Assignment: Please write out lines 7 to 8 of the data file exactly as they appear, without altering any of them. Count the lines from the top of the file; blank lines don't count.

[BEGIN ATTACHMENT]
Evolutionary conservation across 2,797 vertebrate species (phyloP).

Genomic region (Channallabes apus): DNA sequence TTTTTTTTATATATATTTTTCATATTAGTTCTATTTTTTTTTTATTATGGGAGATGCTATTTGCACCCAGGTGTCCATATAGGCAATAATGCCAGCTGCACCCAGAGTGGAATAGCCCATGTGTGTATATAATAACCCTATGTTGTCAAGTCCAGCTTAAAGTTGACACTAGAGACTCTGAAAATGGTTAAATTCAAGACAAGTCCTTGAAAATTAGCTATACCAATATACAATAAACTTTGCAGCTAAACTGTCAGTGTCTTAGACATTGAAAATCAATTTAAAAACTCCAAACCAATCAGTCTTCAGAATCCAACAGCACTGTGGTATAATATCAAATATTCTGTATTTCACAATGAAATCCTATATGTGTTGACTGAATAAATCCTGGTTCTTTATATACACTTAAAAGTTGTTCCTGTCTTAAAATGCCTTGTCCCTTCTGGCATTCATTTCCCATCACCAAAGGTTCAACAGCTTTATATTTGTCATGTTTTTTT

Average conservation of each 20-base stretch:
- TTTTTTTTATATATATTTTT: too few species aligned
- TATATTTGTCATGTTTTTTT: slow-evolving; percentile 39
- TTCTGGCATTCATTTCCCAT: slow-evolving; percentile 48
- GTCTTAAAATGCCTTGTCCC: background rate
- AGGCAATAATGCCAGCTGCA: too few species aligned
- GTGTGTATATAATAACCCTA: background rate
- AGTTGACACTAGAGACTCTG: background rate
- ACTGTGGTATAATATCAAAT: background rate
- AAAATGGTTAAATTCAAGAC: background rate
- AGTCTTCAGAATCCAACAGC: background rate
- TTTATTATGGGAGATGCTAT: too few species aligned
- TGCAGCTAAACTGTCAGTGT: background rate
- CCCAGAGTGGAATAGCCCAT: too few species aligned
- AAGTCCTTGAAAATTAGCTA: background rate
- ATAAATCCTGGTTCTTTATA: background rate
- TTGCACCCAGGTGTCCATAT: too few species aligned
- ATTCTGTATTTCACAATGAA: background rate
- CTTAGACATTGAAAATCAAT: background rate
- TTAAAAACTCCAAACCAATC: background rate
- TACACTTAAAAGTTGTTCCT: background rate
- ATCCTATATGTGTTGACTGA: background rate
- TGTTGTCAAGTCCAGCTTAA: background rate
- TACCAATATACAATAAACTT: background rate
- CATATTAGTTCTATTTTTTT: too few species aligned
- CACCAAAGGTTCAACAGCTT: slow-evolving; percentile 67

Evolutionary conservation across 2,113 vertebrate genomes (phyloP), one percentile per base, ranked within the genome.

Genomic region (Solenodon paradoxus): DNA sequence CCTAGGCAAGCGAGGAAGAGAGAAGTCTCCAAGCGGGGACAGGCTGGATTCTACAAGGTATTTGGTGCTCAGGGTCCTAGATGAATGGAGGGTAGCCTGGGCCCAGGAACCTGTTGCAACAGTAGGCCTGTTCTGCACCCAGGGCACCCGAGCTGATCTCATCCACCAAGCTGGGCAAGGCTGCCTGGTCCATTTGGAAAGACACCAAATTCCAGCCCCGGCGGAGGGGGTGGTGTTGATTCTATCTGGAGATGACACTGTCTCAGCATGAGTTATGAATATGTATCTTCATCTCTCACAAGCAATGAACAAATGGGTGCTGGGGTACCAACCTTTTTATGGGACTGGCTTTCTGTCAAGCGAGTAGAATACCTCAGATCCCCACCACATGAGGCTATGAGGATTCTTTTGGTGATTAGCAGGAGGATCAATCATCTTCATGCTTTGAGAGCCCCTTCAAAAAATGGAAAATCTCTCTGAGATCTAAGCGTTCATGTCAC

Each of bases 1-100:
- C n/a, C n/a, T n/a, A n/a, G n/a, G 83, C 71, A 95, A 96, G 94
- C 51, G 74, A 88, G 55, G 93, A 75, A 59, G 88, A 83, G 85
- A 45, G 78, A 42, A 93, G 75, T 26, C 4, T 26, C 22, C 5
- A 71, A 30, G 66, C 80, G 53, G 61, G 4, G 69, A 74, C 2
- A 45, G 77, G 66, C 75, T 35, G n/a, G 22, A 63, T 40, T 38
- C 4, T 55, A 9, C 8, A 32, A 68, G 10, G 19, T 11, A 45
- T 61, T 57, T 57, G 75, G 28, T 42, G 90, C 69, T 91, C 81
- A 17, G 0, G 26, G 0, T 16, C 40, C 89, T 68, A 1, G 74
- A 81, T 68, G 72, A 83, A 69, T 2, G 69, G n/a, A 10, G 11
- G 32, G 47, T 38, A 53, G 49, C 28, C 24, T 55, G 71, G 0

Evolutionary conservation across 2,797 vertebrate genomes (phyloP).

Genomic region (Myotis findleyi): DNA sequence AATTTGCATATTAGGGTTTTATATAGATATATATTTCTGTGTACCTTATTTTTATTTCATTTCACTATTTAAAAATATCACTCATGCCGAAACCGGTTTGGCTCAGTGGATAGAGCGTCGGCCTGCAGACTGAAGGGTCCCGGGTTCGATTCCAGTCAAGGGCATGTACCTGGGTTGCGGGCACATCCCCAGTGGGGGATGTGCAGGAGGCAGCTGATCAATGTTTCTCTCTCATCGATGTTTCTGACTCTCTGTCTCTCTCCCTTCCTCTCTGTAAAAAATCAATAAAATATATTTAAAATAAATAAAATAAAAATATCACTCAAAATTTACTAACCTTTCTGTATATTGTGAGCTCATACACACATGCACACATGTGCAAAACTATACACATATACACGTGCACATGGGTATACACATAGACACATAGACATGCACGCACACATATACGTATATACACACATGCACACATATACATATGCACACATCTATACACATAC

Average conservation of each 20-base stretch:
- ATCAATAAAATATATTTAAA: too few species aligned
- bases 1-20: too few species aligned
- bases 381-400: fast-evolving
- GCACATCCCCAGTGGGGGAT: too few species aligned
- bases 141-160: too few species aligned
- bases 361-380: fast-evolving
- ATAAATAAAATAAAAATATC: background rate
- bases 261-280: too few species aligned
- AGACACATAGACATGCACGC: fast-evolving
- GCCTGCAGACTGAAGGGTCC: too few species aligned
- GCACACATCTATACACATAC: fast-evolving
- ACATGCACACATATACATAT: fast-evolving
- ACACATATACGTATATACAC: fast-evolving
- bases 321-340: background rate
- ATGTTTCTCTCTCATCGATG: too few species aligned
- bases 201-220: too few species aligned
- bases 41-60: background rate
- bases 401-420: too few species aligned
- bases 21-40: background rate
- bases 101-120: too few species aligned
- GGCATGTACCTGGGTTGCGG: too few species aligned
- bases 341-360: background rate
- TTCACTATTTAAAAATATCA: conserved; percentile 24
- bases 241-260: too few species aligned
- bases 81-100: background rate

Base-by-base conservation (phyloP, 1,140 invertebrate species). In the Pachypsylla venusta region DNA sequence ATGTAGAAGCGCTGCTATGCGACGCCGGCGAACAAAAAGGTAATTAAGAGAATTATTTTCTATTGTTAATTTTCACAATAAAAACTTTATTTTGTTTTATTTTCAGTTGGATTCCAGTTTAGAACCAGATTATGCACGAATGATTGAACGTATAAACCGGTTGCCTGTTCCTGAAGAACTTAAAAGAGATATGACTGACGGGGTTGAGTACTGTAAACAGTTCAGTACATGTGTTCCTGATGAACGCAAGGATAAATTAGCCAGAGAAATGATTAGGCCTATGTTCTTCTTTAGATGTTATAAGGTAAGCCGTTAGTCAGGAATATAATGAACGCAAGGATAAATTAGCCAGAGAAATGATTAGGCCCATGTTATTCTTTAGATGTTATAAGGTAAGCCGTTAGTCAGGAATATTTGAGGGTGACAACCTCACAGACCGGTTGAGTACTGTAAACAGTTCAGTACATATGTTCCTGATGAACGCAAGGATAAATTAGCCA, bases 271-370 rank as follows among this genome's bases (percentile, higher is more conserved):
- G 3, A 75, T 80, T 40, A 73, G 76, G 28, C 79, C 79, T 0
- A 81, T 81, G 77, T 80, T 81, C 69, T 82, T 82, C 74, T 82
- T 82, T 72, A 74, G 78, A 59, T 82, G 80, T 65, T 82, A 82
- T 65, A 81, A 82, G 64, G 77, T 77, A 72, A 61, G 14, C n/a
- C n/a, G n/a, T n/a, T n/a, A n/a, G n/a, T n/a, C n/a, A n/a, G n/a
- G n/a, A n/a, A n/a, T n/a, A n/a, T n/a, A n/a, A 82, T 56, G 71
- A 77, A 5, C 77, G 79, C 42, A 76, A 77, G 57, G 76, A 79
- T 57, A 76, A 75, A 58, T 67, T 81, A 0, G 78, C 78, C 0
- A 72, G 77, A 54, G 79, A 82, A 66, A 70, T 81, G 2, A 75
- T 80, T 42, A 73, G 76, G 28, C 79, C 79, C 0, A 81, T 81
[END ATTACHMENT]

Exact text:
- GTCTTAAAATGCCTTGTCCC: background rate
- AGGCAATAATGCCAGCTGCA: too few species aligned